The Slatest

Sanders Wins Alaska, Washington, and Hawaii by a Landslide

Democratic presidential candidate Bernie Sanders speaks during a rally at Safeco Field in Seattle on March 25, 2016.


Update on 27 March: Bernie Sanders got three for three on Saturday with a final huge victory in Hawaii that sealed the trio of Western caucus wins that the senator was banking on to obtain a fresh boost for his presidential aspirations. Sanders received 70 percent of the presidential preference vote in the Aloha State, compared to 30 percent for Hillary Clinton. That meant Sanders received 17 delegates, while Clinton got eight. In Washington the Vermont senator won 68 delegates, compared to Clinton’s 21* while in the much smaller Alaska he won 13 delegates compared to three for Clinton, according to FiveThirtyEight.     

When all was said and done, the trio of victories did little to dent Clinton’s advantage in the delegate math as the former secretary of State now has 1,243 delegates compared to 975 for Sanders. Once superdelegates are taken into account, the lead grows to 1,712 to 1,004, according to the Associated Press.

“I want to thank the people of Hawaii for their strong support and for turning out in huge numbers for Saturday’s caucuses. Nobody should have any doubt that this campaign has extraordinary momentum and that we have a path toward victory,” Sanders said. “In state after state, our grassroots effort has taken on the entire political establishment.”

Update at 7:30 p.m.: As expected, Saturday turned out to be a big day for Bernie Sanders, who won big victories in Alaska and Washington. With 73 percent of the precincts reporting, Sanders had 79 percent of the vote in Alaska, compared to Hillary Clinton’s 21 percent. In Washington state, by far the biggest prize of the night, Sanders had 74 percent of the vote, compared to Clinton’s 26 percent with 46 percent reporting.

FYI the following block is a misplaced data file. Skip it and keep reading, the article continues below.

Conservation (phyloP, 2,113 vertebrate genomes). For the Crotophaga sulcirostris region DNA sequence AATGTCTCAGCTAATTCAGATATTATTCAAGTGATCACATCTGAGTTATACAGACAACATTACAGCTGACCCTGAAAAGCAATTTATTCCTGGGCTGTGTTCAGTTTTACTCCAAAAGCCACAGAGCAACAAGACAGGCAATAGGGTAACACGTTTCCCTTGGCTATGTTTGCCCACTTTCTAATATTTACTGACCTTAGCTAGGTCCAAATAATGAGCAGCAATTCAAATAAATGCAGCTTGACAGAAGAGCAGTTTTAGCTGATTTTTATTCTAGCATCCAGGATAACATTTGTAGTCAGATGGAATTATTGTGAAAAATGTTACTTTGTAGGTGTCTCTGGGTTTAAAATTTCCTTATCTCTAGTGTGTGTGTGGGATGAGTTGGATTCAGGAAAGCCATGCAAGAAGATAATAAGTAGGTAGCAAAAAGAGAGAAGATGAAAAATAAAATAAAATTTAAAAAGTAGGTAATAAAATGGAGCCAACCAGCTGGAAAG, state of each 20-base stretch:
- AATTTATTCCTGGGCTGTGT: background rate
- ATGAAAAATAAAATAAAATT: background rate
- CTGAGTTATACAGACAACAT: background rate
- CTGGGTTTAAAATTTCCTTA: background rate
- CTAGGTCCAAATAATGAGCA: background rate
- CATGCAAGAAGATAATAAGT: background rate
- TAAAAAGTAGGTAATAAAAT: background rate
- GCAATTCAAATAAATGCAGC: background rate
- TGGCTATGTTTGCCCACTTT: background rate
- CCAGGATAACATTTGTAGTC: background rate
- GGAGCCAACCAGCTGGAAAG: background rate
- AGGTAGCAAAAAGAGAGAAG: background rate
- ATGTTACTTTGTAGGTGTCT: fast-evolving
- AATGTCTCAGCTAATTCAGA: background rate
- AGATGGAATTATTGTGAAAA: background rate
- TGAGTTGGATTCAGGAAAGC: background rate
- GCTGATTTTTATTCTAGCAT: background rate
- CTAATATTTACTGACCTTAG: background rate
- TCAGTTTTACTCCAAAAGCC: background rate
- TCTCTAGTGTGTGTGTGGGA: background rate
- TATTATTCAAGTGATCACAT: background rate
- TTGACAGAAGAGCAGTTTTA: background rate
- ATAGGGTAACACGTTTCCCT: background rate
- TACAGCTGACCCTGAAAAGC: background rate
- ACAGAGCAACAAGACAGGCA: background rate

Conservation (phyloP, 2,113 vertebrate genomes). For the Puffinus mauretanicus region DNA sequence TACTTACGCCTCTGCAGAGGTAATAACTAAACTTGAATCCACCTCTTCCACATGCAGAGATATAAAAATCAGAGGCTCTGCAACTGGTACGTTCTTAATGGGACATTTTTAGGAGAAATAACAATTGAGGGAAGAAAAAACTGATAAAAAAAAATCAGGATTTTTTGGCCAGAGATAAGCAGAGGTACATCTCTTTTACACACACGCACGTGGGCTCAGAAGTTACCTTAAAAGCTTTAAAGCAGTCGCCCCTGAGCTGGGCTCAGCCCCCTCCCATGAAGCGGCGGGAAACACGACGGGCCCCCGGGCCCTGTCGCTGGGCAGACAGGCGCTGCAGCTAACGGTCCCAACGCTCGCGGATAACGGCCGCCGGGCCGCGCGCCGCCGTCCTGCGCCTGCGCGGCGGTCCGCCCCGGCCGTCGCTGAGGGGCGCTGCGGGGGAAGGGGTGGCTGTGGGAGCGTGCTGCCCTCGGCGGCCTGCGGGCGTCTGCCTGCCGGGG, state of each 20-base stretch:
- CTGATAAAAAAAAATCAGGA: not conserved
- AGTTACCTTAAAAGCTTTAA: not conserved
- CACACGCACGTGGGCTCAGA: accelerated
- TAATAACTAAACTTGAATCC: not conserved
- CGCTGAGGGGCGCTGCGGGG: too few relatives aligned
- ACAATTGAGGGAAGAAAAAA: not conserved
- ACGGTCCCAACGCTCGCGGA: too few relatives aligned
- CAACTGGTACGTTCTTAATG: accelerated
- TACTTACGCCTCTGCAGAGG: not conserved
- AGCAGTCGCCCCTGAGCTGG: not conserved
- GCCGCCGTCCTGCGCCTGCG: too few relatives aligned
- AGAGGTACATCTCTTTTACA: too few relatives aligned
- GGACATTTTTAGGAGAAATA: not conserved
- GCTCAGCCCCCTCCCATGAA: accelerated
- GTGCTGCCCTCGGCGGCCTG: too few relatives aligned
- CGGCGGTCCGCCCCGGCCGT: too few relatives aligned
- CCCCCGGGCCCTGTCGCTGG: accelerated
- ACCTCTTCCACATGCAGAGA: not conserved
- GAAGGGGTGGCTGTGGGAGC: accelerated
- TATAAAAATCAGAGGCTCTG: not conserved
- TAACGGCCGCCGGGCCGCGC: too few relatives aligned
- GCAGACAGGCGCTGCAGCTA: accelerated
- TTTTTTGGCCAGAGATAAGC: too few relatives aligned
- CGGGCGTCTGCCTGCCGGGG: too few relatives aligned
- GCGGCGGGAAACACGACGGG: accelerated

“We just won the state of Washington. That is what momentum is about,” Sanders said at a rally in Madison, Wisconsin. “Don’t let anybody tell you we can’t win the nomination or we can’t win the general election. We’re going to do both of those things.”

The decisive victory in the delegate-rich Washington still leaves Sanders far from Clinton in the delegate count but gives him a clear sense of momentum, and a likely fundraising boost, before the April 5 primaries in Wisconsin.

Original post at 6:29 p.m.: Bernie Sanders looks set for a great Saturday night as three states could help the senator from Vermont close a bit of the delegate gap in the Democratic race. Sanders got one state in his column right off the bat on Saturday as Alaska Democrats selected him as their favorite to go to the White House. It wasn’t even close. With almost half of the precincts reporting, Sanders had 79 percent of the vote to Clinton’s 21 percent.

Early results also put Sanders ahead in Washington state, which is clearly the biggest prize of the night with 101 delegates at stake. Alaska, in comparison has only 16 delegates up for grabs while Hawaii, the other of the three states voting on Saturday, has 25. With 29 percent of the precincts reporting, Sanders is trouncing Clinton with 77 percent of the support compared to Clinton’s 23 percent.

Record turnout was reported in many precincts in both Alaska and Washington. At Seattle’s Town Hall, for example, some precincts were forced to meet in the parking lot because of the sheer number of people who turned out. There were also some who were forced to vote in parking lots in Alaska, where there were lots of delays in several polling stations that were overwhelmed by the huge turnout.

Sanders has been pushing for big victories on Saturday, counting on them to provide fresh momentum for his candidacy. He held a series of last-minute rallies in Washington that proved the appeal he holds in the state. “I believe if we win here in Washington, we’re going to win in California, we are going to win in Oregon, and we’ve got a real path toward victory,” he told a rally on Friday night.

Before Saturday’s contests, Clinton had a lead of 300 pledged delegates. Once super delegates are added into the equation, Clinton’s lead soared to 1,690 delegates compared to 946 for Sanders.

Correction: This piece initially misstated the number of delegates Hillary Clinton obtained in Washington.